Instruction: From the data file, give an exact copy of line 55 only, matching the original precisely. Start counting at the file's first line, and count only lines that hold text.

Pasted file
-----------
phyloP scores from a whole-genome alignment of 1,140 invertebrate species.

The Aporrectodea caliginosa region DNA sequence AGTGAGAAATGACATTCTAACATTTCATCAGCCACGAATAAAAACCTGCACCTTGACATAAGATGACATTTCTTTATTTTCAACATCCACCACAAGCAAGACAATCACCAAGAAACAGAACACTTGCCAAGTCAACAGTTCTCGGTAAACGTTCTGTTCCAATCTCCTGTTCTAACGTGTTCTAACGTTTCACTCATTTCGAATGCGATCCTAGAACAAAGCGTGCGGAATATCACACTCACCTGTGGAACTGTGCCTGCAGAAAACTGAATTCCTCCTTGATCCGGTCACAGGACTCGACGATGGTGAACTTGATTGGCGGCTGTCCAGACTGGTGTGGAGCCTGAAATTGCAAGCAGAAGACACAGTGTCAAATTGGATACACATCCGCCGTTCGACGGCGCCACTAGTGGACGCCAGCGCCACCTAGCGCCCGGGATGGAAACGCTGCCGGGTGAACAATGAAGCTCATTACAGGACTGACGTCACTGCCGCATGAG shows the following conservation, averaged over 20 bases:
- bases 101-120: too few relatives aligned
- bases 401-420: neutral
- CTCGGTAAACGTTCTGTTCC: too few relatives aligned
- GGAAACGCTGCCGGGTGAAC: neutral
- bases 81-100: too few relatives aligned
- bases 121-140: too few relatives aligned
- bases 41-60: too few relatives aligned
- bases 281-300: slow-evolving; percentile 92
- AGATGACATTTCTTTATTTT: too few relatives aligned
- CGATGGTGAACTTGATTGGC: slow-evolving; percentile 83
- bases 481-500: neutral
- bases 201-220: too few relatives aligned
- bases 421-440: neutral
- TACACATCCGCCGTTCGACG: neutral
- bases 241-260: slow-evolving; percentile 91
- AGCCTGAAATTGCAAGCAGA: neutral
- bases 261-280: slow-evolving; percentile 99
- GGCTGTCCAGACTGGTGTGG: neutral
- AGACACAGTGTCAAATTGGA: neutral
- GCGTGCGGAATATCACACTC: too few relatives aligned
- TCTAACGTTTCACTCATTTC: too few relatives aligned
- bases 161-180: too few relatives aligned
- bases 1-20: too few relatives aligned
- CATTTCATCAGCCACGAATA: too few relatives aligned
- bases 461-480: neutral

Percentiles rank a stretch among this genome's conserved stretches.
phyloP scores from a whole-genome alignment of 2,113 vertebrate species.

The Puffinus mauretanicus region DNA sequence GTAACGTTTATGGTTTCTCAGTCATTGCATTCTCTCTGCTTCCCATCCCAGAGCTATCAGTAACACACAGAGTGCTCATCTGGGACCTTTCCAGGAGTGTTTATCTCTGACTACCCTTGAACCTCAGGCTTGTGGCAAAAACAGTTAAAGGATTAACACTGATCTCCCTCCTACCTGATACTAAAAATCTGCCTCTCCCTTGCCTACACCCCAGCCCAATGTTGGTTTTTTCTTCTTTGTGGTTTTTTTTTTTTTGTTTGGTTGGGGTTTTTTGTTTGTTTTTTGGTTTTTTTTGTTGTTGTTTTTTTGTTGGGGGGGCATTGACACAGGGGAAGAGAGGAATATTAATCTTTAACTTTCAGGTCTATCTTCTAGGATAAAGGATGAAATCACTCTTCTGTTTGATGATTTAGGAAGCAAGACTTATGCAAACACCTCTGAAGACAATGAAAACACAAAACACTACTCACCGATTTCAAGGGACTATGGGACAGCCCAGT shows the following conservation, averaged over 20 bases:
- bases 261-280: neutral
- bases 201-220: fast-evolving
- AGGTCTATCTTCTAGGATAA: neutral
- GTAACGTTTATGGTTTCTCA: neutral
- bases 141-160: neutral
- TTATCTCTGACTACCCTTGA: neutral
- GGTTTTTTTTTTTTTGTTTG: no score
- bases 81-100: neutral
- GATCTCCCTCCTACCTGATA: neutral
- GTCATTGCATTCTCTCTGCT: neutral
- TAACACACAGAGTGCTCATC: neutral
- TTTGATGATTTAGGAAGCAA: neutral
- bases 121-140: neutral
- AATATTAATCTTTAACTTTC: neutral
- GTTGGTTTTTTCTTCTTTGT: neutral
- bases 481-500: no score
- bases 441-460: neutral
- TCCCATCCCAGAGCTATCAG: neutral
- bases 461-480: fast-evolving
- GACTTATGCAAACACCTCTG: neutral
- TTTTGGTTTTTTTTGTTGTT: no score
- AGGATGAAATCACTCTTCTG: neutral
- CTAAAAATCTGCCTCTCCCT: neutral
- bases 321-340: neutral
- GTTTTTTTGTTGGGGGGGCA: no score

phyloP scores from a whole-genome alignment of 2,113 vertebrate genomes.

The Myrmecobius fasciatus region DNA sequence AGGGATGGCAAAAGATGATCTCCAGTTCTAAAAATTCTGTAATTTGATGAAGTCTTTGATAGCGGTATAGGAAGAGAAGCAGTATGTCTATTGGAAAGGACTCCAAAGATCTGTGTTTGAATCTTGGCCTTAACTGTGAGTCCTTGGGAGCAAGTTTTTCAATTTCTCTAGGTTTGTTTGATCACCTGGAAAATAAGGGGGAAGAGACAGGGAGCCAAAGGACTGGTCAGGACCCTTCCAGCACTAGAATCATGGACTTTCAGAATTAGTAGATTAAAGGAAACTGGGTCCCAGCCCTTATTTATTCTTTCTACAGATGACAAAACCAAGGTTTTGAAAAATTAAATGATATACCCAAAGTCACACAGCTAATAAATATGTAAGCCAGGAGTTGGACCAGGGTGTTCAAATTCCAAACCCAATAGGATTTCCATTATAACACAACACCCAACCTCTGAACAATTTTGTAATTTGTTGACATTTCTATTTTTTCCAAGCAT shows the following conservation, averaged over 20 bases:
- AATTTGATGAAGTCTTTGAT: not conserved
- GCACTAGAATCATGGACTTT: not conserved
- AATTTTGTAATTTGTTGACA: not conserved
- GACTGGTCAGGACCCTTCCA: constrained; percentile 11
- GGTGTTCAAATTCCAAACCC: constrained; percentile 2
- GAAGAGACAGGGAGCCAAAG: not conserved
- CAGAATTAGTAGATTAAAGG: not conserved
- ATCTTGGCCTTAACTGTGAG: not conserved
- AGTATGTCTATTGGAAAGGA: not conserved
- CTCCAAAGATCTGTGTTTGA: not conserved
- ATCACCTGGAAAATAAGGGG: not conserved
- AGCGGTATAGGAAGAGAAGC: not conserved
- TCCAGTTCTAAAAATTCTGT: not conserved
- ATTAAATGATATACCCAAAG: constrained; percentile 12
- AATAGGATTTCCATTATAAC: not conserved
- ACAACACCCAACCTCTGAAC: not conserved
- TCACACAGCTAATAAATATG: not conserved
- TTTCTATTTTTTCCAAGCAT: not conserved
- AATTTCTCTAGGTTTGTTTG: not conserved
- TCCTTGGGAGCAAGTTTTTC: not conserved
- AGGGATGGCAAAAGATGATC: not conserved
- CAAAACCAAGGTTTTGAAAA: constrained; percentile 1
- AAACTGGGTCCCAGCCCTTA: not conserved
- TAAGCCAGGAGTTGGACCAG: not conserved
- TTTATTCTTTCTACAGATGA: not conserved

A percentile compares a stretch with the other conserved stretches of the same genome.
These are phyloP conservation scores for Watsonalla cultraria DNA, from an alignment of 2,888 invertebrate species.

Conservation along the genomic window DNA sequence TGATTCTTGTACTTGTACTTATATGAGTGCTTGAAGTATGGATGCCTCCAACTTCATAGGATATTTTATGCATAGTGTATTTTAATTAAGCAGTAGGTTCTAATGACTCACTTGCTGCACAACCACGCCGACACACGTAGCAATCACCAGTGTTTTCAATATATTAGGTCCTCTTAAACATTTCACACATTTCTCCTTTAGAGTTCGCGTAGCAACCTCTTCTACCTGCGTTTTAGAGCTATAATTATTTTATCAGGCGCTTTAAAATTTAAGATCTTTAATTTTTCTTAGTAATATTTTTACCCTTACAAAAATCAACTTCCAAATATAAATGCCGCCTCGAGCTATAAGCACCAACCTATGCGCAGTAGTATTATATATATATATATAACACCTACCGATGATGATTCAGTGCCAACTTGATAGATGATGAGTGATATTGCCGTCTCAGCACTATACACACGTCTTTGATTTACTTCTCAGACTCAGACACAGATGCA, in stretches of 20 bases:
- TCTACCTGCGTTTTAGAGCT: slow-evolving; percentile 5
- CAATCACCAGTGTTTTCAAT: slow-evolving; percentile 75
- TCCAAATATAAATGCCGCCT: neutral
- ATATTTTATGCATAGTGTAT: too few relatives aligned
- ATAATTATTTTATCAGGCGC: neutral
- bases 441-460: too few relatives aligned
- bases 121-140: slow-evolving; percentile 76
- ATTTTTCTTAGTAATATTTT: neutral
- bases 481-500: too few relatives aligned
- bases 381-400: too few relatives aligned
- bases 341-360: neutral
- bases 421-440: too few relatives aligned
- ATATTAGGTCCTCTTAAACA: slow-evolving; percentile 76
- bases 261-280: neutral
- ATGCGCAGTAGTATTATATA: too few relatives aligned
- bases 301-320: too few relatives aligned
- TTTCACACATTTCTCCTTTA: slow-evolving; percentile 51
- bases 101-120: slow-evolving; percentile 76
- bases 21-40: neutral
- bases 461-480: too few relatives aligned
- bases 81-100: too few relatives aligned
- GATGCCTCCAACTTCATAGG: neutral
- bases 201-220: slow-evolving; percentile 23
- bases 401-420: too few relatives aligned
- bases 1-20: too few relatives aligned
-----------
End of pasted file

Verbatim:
- GTTTTTTTGTTGGGGGGGCA: no score